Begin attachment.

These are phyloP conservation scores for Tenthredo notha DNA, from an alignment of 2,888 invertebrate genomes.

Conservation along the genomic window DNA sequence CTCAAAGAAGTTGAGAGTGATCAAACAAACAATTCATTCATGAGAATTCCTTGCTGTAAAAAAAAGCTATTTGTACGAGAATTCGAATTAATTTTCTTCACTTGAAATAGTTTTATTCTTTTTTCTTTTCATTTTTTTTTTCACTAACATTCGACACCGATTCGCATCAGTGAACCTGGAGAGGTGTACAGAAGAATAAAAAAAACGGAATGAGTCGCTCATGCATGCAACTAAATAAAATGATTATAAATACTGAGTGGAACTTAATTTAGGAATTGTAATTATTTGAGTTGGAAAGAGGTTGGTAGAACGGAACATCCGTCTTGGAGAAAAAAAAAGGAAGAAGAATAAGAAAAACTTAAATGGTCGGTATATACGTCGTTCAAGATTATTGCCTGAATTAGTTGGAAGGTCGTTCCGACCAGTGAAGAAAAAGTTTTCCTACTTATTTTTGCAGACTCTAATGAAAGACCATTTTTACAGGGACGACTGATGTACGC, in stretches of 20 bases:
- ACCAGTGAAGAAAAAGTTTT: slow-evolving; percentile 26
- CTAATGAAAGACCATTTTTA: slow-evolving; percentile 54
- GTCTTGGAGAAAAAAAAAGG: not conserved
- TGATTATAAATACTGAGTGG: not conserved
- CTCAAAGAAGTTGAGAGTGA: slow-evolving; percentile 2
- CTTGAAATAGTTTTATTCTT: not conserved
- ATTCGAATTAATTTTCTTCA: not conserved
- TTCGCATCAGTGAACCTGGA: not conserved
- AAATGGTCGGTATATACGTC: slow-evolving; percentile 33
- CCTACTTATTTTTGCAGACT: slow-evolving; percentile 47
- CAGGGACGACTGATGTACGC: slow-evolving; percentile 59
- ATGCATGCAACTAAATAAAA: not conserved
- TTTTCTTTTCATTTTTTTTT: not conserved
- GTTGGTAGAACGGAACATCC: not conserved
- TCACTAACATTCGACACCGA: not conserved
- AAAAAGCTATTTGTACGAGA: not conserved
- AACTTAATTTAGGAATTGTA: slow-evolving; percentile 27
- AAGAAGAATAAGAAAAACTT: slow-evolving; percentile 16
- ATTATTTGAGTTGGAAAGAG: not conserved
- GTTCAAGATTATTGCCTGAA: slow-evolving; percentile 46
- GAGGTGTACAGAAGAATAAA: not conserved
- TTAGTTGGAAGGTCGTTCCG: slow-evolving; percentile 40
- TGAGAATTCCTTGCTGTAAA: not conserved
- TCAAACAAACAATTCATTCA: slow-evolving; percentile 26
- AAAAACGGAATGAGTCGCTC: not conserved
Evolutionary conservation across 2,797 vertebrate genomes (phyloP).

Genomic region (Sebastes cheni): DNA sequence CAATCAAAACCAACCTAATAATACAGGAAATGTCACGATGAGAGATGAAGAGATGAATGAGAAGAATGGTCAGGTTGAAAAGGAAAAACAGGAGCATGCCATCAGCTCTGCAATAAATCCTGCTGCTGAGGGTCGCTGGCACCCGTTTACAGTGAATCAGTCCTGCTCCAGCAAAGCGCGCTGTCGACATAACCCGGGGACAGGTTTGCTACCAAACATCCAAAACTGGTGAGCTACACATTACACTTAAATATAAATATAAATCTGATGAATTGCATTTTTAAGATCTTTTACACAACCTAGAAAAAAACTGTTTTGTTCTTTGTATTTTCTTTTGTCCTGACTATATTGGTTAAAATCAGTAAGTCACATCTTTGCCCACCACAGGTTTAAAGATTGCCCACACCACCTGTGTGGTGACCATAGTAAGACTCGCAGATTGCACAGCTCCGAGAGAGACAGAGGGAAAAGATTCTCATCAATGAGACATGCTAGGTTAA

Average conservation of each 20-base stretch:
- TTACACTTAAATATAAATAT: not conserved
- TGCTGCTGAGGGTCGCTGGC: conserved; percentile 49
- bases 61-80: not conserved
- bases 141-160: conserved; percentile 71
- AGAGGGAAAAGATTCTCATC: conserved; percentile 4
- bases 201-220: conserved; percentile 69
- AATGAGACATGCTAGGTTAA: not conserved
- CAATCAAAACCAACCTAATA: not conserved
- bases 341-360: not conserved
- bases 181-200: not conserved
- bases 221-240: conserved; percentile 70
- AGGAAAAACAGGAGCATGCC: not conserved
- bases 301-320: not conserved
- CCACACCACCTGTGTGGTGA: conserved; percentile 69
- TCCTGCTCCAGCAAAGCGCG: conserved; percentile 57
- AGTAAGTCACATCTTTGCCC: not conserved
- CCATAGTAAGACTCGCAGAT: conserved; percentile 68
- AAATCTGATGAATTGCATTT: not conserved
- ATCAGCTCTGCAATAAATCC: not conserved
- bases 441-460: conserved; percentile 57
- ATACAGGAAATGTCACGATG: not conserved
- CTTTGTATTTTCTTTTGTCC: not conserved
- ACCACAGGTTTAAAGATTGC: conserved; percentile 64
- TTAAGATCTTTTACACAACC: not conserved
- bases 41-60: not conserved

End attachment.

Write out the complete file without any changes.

These are phyloP conservation scores for Tenthredo notha DNA, from an alignment of 2,888 invertebrate genomes.

Conservation along the genomic window DNA sequence CTCAAAGAAGTTGAGAGTGATCAAACAAACAATTCATTCATGAGAATTCCTTGCTGTAAAAAAAAGCTATTTGTACGAGAATTCGAATTAATTTTCTTCACTTGAAATAGTTTTATTCTTTTTTCTTTTCATTTTTTTTTTCACTAACATTCGACACCGATTCGCATCAGTGAACCTGGAGAGGTGTACAGAAGAATAAAAAAAACGGAATGAGTCGCTCATGCATGCAACTAAATAAAATGATTATAAATACTGAGTGGAACTTAATTTAGGAATTGTAATTATTTGAGTTGGAAAGAGGTTGGTAGAACGGAACATCCGTCTTGGAGAAAAAAAAAGGAAGAAGAATAAGAAAAACTTAAATGGTCGGTATATACGTCGTTCAAGATTATTGCCTGAATTAGTTGGAAGGTCGTTCCGACCAGTGAAGAAAAAGTTTTCCTACTTATTTTTGCAGACTCTAATGAAAGACCATTTTTACAGGGACGACTGATGTACGC, in stretches of 20 bases:
- ACCAGTGAAGAAAAAGTTTT: slow-evolving; percentile 26
- CTAATGAAAGACCATTTTTA: slow-evolving; percentile 54
- GTCTTGGAGAAAAAAAAAGG: not conserved
- TGATTATAAATACTGAGTGG: not conserved
- CTCAAAGAAGTTGAGAGTGA: slow-evolving; percentile 2
- CTTGAAATAGTTTTATTCTT: not conserved
- ATTCGAATTAATTTTCTTCA: not conserved
- TTCGCATCAGTGAACCTGGA: not conserved
- AAATGGTCGGTATATACGTC: slow-evolving; percentile 33
- CCTACTTATTTTTGCAGACT: slow-evolving; percentile 47
- CAGGGACGACTGATGTACGC: slow-evolving; percentile 59
- ATGCATGCAACTAAATAAAA: not conserved
- TTTTCTTTTCATTTTTTTTT: not conserved
- GTTGGTAGAACGGAACATCC: not conserved
- TCACTAACATTCGACACCGA: not conserved
- AAAAAGCTATTTGTACGAGA: not conserved
- AACTTAATTTAGGAATTGTA: slow-evolving; percentile 27
- AAGAAGAATAAGAAAAACTT: slow-evolving; percentile 16
- ATTATTTGAGTTGGAAAGAG: not conserved
- GTTCAAGATTATTGCCTGAA: slow-evolving; percentile 46
- GAGGTGTACAGAAGAATAAA: not conserved
- TTAGTTGGAAGGTCGTTCCG: slow-evolving; percentile 40
- TGAGAATTCCTTGCTGTAAA: not conserved
- TCAAACAAACAATTCATTCA: slow-evolving; percentile 26
- AAAAACGGAATGAGTCGCTC: not conserved
Evolutionary conservation across 2,797 vertebrate genomes (phyloP).

Genomic region (Sebastes cheni): DNA sequence CAATCAAAACCAACCTAATAATACAGGAAATGTCACGATGAGAGATGAAGAGATGAATGAGAAGAATGGTCAGGTTGAAAAGGAAAAACAGGAGCATGCCATCAGCTCTGCAATAAATCCTGCTGCTGAGGGTCGCTGGCACCCGTTTACAGTGAATCAGTCCTGCTCCAGCAAAGCGCGCTGTCGACATAACCCGGGGACAGGTTTGCTACCAAACATCCAAAACTGGTGAGCTACACATTACACTTAAATATAAATATAAATCTGATGAATTGCATTTTTAAGATCTTTTACACAACCTAGAAAAAAACTGTTTTGTTCTTTGTATTTTCTTTTGTCCTGACTATATTGGTTAAAATCAGTAAGTCACATCTTTGCCCACCACAGGTTTAAAGATTGCCCACACCACCTGTGTGGTGACCATAGTAAGACTCGCAGATTGCACAGCTCCGAGAGAGACAGAGGGAAAAGATTCTCATCAATGAGACATGCTAGGTTAA

Average conservation of each 20-base stretch:
- TTACACTTAAATATAAATAT: not conserved
- TGCTGCTGAGGGTCGCTGGC: conserved; percentile 49
- bases 61-80: not conserved
- bases 141-160: conserved; percentile 71
- AGAGGGAAAAGATTCTCATC: conserved; percentile 4
- bases 201-220: conserved; percentile 69
- AATGAGACATGCTAGGTTAA: not conserved
- CAATCAAAACCAACCTAATA: not conserved
- bases 341-360: not conserved
- bases 181-200: not conserved
- bases 221-240: conserved; percentile 70
- AGGAAAAACAGGAGCATGCC: not conserved
- bases 301-320: not conserved
- CCACACCACCTGTGTGGTGA: conserved; percentile 69
- TCCTGCTCCAGCAAAGCGCG: conserved; percentile 57
- AGTAAGTCACATCTTTGCCC: not conserved
- CCATAGTAAGACTCGCAGAT: conserved; percentile 68
- AAATCTGATGAATTGCATTT: not conserved
- ATCAGCTCTGCAATAAATCC: not conserved
- bases 441-460: conserved; percentile 57
- ATACAGGAAATGTCACGATG: not conserved
- CTTTGTATTTTCTTTTGTCC: not conserved
- ACCACAGGTTTAAAGATTGC: conserved; percentile 64
- TTAAGATCTTTTACACAACC: not conserved
- bases 41-60: not conserved